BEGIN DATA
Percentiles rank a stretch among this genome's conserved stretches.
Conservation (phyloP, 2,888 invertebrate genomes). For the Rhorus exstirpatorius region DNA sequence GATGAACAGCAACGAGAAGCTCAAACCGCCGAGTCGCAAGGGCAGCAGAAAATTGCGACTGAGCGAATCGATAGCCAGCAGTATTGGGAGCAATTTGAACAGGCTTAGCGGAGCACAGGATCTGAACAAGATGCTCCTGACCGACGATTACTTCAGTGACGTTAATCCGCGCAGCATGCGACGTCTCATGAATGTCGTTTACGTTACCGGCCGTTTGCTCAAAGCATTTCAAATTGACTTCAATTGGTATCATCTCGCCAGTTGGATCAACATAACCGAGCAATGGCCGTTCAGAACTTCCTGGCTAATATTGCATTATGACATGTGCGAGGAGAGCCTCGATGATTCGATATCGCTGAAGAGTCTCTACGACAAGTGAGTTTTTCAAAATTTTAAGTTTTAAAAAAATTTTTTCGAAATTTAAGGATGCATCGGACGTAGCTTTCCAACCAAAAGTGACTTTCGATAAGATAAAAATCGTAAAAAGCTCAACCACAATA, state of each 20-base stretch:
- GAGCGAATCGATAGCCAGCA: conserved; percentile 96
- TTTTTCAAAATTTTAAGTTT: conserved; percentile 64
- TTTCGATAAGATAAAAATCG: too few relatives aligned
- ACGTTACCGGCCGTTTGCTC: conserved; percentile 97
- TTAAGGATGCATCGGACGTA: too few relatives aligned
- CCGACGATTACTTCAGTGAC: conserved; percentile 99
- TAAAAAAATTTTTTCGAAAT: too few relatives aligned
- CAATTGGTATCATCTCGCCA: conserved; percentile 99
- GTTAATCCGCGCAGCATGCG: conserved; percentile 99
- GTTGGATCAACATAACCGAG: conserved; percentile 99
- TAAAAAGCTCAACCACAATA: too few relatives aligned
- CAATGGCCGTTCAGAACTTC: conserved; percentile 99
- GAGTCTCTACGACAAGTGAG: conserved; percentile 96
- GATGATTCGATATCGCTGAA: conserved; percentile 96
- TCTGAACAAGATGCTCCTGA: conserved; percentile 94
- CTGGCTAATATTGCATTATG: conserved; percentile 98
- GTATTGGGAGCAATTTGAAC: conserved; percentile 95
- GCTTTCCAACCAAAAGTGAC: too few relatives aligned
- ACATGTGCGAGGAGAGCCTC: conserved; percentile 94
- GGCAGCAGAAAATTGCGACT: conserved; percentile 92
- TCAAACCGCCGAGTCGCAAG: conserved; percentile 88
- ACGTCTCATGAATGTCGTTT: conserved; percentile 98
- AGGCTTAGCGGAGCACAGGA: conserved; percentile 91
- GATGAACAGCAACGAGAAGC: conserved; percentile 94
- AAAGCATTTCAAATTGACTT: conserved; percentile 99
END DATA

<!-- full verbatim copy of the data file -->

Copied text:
Percentiles rank a stretch among this genome's conserved stretches.
Conservation (phyloP, 2,888 invertebrate genomes). For the Rhorus exstirpatorius region DNA sequence GATGAACAGCAACGAGAAGCTCAAACCGCCGAGTCGCAAGGGCAGCAGAAAATTGCGACTGAGCGAATCGATAGCCAGCAGTATTGGGAGCAATTTGAACAGGCTTAGCGGAGCACAGGATCTGAACAAGATGCTCCTGACCGACGATTACTTCAGTGACGTTAATCCGCGCAGCATGCGACGTCTCATGAATGTCGTTTACGTTACCGGCCGTTTGCTCAAAGCATTTCAAATTGACTTCAATTGGTATCATCTCGCCAGTTGGATCAACATAACCGAGCAATGGCCGTTCAGAACTTCCTGGCTAATATTGCATTATGACATGTGCGAGGAGAGCCTCGATGATTCGATATCGCTGAAGAGTCTCTACGACAAGTGAGTTTTTCAAAATTTTAAGTTTTAAAAAAATTTTTTCGAAATTTAAGGATGCATCGGACGTAGCTTTCCAACCAAAAGTGACTTTCGATAAGATAAAAATCGTAAAAAGCTCAACCACAATA, state of each 20-base stretch:
- GAGCGAATCGATAGCCAGCA: conserved; percentile 96
- TTTTTCAAAATTTTAAGTTT: conserved; percentile 64
- TTTCGATAAGATAAAAATCG: too few relatives aligned
- ACGTTACCGGCCGTTTGCTC: conserved; percentile 97
- TTAAGGATGCATCGGACGTA: too few relatives aligned
- CCGACGATTACTTCAGTGAC: conserved; percentile 99
- TAAAAAAATTTTTTCGAAAT: too few relatives aligned
- CAATTGGTATCATCTCGCCA: conserved; percentile 99
- GTTAATCCGCGCAGCATGCG: conserved; percentile 99
- GTTGGATCAACATAACCGAG: conserved; percentile 99
- TAAAAAGCTCAACCACAATA: too few relatives aligned
- CAATGGCCGTTCAGAACTTC: conserved; percentile 99
- GAGTCTCTACGACAAGTGAG: conserved; percentile 96
- GATGATTCGATATCGCTGAA: conserved; percentile 96
- TCTGAACAAGATGCTCCTGA: conserved; percentile 94
- CTGGCTAATATTGCATTATG: conserved; percentile 98
- GTATTGGGAGCAATTTGAAC: conserved; percentile 95
- GCTTTCCAACCAAAAGTGAC: too few relatives aligned
- ACATGTGCGAGGAGAGCCTC: conserved; percentile 94
- GGCAGCAGAAAATTGCGACT: conserved; percentile 92
- TCAAACCGCCGAGTCGCAAG: conserved; percentile 88
- ACGTCTCATGAATGTCGTTT: conserved; percentile 98
- AGGCTTAGCGGAGCACAGGA: conserved; percentile 91
- GATGAACAGCAACGAGAAGC: conserved; percentile 94
- AAAGCATTTCAAATTGACTT: conserved; percentile 99